Third Sunday of Lent
Collect: Almighty God whose most dear Son went not up to joy but first he suffered pain and entered not into glory before he was crucified: mercifully grant that we, walking in the way of the cross, may find it none other than the way of life and peace; through Jesus Christ your Son our Lord, who is alive and reigns with you, in the unity of the Holy Spirit, one God, now and for ever. Amen.
1 Corinthians 1.18–25: For the message about the cross is foolishness to those who are perishing, but to us who are being saved it is the power of God. 19 For it is written, ‘I will destroy the wisdom of the wise, and the discernment of the discerning I will thwart.’ 20Where is the one who is wise? Where is the scribe? Where is the debater of this age? Has not God made foolish the wisdom of the world? 21 For since, in the wisdom of God, the world did not know God through wisdom, God decided, through the foolishness of our proclamation, to save those who believe. 22 For Jews demand signs and Greeks desire wisdom, 23 but we proclaim Christ crucified, a stumbling-block to Jews and foolishness to Gentiles, 24 but to those who are the called, both Jews and Greeks, Christ the power of God and the wisdom of God. 25 For God’s foolishness is wiser than human wisdom, and God’s weakness is stronger than human strength.
John 2.13–22: The Passover of the Jews was near, and Jesus went up to Jerusalem. In the temple he found people selling cattle, sheep, and doves, and the money changers seated at their tables. Making a whip of cords, he drove all of them out of the temple, both the sheep and the cattle. He also poured out the coins of the money changers and overturned their tables. He told those who were selling the doves, ‘Take these things out of here! Stop making my Father’s house a market-place!’ His disciples remembered that it was written, ‘Zeal for your house will consume me.’ The Jews then said to him, ‘What sign can you show us for doing this?’ Jesus answered them, ‘Destroy this temple, and in three days I will raise it up.’ The Jews then said, ‘This temple has been under construction for forty-six years, and will you raise it up in three days?’ But he was speaking of the temple of his body. After he was raised from the dead, his disciples remembered that he had said this; and they believed the scripture and the word that Jesus had spoken.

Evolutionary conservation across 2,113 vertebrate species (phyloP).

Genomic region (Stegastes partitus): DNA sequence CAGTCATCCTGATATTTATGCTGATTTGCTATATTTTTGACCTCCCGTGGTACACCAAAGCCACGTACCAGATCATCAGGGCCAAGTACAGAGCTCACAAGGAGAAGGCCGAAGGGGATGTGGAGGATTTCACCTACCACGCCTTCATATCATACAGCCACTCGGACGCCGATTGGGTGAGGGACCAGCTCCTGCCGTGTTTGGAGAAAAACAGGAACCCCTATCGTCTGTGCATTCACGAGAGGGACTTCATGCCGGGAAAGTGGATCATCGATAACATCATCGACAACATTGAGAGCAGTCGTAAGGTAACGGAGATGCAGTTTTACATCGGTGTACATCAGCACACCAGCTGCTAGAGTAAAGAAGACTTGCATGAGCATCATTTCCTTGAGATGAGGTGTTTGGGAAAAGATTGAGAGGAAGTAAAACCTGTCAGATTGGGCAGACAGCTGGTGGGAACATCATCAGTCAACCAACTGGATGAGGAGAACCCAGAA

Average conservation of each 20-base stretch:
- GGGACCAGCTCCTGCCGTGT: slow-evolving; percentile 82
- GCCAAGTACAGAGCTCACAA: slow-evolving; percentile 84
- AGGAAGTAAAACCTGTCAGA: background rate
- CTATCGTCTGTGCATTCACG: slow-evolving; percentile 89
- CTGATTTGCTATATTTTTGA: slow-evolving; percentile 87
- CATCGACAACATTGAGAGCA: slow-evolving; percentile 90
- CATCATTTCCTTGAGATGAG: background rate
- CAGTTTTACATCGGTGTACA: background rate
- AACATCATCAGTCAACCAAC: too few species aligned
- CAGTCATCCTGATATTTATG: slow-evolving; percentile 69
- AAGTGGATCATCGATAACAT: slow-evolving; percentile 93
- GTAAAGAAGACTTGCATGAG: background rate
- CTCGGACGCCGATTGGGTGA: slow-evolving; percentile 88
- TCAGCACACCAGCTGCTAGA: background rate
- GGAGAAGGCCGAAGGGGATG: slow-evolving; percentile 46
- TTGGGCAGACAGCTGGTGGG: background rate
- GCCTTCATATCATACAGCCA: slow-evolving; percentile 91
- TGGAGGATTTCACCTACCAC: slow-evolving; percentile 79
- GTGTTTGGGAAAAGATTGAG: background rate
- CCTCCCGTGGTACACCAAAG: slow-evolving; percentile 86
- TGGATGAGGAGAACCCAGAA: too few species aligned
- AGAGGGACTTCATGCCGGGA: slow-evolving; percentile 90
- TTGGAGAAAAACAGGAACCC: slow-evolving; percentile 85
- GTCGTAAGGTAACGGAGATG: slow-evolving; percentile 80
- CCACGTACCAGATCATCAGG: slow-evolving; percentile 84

As we continue through Lent the Gospel readings ask us to look ahead to the last days of Jesus’ life. Today, in the overturning of the tables of the money changers in the Temple, we find an event that almost certainly brought Jesus to the attention of those who would arrest him and put him on trial. Alongside it, John writes of Jesus as “the bread of life” and has Jesus’ words about being raised up in three days. A sign and statement of this is the act of defiance by Jesus when he challenges those who manipulate a devotion to cultic ritual in the part of the temple, where the tradition was that all people of genuine faith should be able to find a place of loving acceptance and respect.
On the day we remember Jesus overturning the tables I thought about the recent Radio Two listeners vote about favourite songs from musicals. The two songs with the most votes came from the musical of “Les Miserables” based on Victor Hugo’s nineteenth century novel.